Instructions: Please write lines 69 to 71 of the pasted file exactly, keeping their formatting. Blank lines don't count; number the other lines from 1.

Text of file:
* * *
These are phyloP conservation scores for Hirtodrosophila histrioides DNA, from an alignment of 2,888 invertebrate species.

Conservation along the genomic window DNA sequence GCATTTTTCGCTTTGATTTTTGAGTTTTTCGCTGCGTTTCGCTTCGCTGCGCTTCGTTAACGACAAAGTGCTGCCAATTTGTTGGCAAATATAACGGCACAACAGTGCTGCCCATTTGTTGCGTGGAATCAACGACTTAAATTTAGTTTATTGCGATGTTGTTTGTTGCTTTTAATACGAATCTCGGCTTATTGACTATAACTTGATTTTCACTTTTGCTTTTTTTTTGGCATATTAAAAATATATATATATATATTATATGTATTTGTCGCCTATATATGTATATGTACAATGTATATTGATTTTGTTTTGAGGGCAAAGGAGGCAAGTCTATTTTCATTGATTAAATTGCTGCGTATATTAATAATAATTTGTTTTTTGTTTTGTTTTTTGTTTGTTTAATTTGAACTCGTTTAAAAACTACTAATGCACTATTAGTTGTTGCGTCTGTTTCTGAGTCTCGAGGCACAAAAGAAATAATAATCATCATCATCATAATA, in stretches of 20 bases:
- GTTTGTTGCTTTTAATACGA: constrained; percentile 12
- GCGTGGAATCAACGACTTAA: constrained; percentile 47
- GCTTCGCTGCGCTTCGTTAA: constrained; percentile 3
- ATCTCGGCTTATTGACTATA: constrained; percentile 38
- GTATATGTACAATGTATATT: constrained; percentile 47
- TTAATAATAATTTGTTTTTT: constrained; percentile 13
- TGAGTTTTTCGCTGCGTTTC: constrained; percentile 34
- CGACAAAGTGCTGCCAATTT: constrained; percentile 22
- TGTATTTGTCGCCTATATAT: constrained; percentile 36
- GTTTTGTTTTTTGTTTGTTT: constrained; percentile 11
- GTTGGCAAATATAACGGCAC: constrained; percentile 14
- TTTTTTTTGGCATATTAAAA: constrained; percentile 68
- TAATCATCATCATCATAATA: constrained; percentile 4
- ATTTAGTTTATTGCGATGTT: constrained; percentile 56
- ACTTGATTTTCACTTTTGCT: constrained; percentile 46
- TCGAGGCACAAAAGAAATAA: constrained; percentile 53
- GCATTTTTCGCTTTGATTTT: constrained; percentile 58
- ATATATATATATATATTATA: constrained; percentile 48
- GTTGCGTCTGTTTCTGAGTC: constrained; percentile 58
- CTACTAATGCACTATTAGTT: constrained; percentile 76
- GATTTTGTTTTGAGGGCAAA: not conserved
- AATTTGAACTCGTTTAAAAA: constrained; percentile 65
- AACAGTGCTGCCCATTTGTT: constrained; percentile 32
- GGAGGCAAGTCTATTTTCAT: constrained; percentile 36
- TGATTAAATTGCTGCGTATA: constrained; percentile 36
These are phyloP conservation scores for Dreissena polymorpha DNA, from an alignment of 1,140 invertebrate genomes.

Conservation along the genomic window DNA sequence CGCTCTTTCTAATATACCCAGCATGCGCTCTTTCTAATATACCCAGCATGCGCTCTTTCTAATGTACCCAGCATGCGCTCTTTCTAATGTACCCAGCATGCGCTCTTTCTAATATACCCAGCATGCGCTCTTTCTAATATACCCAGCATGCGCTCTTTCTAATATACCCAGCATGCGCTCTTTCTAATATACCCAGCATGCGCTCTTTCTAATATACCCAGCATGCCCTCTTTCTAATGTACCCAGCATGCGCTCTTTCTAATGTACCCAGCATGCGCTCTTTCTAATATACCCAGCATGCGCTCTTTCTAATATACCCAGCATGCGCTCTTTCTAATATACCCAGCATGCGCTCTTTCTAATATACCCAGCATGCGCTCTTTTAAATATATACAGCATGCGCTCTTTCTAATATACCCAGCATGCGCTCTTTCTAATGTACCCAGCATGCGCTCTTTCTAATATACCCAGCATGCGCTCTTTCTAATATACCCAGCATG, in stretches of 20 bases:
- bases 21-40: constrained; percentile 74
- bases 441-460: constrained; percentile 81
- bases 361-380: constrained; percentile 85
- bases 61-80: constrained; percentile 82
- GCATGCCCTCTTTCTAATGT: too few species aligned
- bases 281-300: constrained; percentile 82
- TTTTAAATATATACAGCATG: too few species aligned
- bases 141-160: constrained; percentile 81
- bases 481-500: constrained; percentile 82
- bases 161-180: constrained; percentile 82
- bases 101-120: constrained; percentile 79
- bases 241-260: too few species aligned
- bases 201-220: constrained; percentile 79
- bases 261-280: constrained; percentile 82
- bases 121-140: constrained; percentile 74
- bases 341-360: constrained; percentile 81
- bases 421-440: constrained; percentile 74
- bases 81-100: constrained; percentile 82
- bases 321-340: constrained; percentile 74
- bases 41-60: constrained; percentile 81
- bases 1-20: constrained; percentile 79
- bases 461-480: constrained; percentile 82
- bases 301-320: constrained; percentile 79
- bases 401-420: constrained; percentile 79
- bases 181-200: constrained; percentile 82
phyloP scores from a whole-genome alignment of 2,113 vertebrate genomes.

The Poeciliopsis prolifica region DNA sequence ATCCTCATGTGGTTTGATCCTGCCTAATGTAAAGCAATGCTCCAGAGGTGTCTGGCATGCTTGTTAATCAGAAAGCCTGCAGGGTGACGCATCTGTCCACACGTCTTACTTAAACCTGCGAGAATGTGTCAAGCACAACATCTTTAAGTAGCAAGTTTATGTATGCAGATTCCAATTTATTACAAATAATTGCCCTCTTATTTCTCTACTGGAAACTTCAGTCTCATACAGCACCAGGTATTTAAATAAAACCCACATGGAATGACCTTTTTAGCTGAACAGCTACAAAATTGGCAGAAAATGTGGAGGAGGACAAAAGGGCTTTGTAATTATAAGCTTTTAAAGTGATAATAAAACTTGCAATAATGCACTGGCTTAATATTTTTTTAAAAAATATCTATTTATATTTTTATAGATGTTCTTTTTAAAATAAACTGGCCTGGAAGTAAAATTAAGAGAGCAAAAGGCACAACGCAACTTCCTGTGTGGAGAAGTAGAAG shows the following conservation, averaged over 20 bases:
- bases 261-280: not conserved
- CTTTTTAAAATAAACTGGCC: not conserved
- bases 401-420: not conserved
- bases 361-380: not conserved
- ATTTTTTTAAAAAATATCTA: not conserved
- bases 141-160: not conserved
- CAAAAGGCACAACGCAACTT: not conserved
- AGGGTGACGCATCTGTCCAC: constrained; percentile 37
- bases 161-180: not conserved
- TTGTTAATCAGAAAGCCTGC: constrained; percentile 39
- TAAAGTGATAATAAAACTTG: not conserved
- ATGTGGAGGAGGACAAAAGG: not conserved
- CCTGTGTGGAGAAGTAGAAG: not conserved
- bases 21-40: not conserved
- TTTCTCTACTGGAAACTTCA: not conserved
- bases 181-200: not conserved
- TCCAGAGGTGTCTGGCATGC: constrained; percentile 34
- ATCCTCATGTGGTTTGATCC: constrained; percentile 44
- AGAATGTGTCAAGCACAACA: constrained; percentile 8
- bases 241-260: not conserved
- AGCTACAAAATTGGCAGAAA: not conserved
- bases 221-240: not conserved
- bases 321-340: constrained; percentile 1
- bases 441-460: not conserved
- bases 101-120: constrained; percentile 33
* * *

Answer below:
- CCTGTGTGGAGAAGTAGAAG: not conserved
- bases 21-40: not conserved
- TTTCTCTACTGGAAACTTCA: not conserved